I moved back to Italy in 2008, after four years in New York City. Like my great grandfather Filippo, I never severed my ties with Italy and Montecarlo and feel that my place in the world is closer to my land. I'm the first woman in the family practicing law and managing the Fattoria. Both activities present challenges which – in my opinion – are bigger compared to my male peers. Gender equality is slowly getting the attention of the public in Italy but, nevertheless, numbers show a lower number of women in leading positions. I take particular pride in proving that I'm up to the task and capable of keeping up with three generations of great, brilliant male lawyers and farm owners. And, I 'm most protective of our tradition which is to only make wine using our grapes, use our traditional bottles and labels and keep our cellar as it was at the time of my grandfather—with the obvious innovations necessary to keep the products up to date. I'm protective of the land and of the ancient Villa built in 1800. Keeping vineyards, meadows, trees, and structure in order requires constant care and love. Our ancient cellar can host about 120 people for wine tastings and meals and it's my job to constantly increase the number of tourists coming to visit us from all over the world.
There's no greater satisfaction than having success and overcoming many obstacles and - sometimes - some prejudice, in a context that is not predominantly female. Those around us see these results and understand them and appreciate even more. I believe in the absolute need to be able to relate to everyone and in the infinite school of knowing how to get the best out of people. These are goals that I set myself every day. My models of leaders, in the family and outside, are the line with these values and then I inspire myself."
From Your Site Articles
3 Min Read
"How did you ever get into a business like that?" people ask me. They're confounded to hear that my product is industrial baler wire—a very unfeminine pursuit, especially in 1975 when I founded my company in the midst of a machismo man's world. It's a long story, but I'll try to shorten it.
I'd never been interested to enter the "man's" world of business, but when I discovered a lucrative opportunity to become my own boss, I couldn't pass it up—even if it involved a non-glamorous product. I'd been fired from my previous job working to become a ladies' clothing buyer and was told at my dismissal, "You just aren't management or corporate material." My primary goal then was to find a career in which nobody had the power to fire me and that provided a comfortable living for my two little girls and myself.
Over the years, I've learned quite a few tough lessons about how to successfully run a business. Below are five essential elements to keep in mind, as well as my story on how I learned them.
Find A Need And Fill It
I gradually became successful at selling various products, which unfortunately weren't profitable enough to get me off the ground, so I asked people what they needed that they couldn't seem to get. One man said, "Honey, I need baler wire. Even the farmers can't get it." I saw happy dollar signs as he talked on and dedicated myself to figuring out the baler wire industry.
I'd never been interested to enter the "man's" world of business, but when I discovered a lucrative opportunity to become my own boss, I couldn't pass it up.
Now forty-five years later, I'm proud to be the founder of Vulcan Wire, Inc., an industrial baler wire company with $10 million of annual sales.
Have Working Capital And Credit
There were many pitfalls along the way to my eventual success. My daughters and I were subsisting from my unemployment checks, erratic alimony and child-support payments, and food stamps. I had no money stashed up to start up a business.
I paid for the first wire with a check for which I had no funds, an illegal act, but I thought it wouldn't matter as long as I made a deposit to cover the deficit before the bank received the check. My expectation was that I'd receive payment immediately upon delivery, for which I used a rented truck.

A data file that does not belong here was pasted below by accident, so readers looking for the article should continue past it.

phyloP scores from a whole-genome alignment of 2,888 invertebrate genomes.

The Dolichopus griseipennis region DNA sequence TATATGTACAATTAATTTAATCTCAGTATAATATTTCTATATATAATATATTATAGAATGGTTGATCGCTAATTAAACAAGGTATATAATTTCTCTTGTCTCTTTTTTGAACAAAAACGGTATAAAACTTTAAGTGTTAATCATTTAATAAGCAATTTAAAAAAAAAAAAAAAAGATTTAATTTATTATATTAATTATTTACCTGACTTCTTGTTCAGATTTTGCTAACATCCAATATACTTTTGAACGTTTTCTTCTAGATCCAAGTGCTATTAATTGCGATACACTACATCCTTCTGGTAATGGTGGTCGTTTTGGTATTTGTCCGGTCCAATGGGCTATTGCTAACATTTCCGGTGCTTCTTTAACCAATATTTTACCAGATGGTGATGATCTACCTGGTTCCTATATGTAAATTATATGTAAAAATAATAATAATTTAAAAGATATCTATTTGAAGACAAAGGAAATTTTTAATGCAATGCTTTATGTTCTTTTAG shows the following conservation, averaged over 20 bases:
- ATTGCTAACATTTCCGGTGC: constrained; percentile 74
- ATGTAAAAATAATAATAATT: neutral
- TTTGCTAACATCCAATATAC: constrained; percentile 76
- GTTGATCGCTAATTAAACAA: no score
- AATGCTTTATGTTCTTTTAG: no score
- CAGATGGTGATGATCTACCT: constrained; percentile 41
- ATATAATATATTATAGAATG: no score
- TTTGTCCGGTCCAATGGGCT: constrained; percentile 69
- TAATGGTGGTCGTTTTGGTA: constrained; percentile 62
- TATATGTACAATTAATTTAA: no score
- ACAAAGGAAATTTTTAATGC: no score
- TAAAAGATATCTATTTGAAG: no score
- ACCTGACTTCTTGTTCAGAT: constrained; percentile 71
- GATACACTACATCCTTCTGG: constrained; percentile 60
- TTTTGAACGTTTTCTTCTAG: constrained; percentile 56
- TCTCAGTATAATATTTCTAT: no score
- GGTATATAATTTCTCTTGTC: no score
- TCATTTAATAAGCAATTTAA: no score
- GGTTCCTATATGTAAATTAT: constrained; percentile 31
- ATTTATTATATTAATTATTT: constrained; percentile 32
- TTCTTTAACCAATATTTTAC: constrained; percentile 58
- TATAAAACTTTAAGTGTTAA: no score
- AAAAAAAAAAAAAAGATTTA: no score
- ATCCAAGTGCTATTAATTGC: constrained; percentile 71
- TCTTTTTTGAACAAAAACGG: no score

Little did I know that this Fortune 500 company's modus operandi was to pay all bills thirty or more days after receipts. My customer initially refused to pay on the spot. I told him I would consequently have to return the wire, so he reluctantly decided to call corporate headquarters for this unusual request.
My stomach was in knots the whole time he was gone, because he said it was iffy that corporate would come through. Fifty minutes later, however, he emerged with a check in hand, resentful of the time away from his busy schedule. Stressed, he told me to never again expect another C.O.D. and that any future sale must be on credit. Luckily, I made it to the bank with a few minutes to spare.
Know Your Product Thoroughly
I received a disheartening phone call shortly thereafter: my wire was breaking. This horrible news fueled the fire of my fears. Would I have to reimburse my customer? Would my vendor refuse to reimburse me?
My customer told me to come over and take samples of his good wire to see if I might duplicate it. I did that and educated myself on the necessary qualities.
My primary goal then was to find a career in which nobody had the power to fire me and that provided a comfortable living for my two little girls and myself.
Voila! I found another wire supplier that had the right specifications. By then, I was savvy enough to act as though they would naturally give me thirty-day terms. They did!
More good news: My customer merely threw away all the bad wire I'd sold him, and the new wire worked perfectly; he then gave me leads and a good endorsement. I rapidly gained more wire customers.
Anticipate The Dangers Of Exponential Growth
I had made a depressing discovery. My working capital was inadequate. After I purchased the wire, I had to wait ten to thirty days for a fabricator to get it reconfigured, which became a looming problem. It meant that to maintain a good credit standing, I had to pay for the wire ten to thirty days before my customers paid me.
I was successful on paper but was incredibly cash deprived. In other words, my exponentially growing business was about to implode due to too many sales. Eventually, my increasing sales grew at a slower rate, solving my cash flow problem.
Delegate From The Bottom Up
I learned how to delegate and eventually delegated myself out of the top jobs of CEO, President, CFO, and Vice President of Finance. Now, at seventy-eight years old, I've sold all but a third of Vulcan's stock and am semi-retired with my only job currently serving as Vice President of Stock and Consultant.
In the interim, I survived many obstacles and learned many other lessons, but hopefully these five will get you started and help prevent some of you from having the same struggles that I did. And in the end, I figured it all out, just like you will.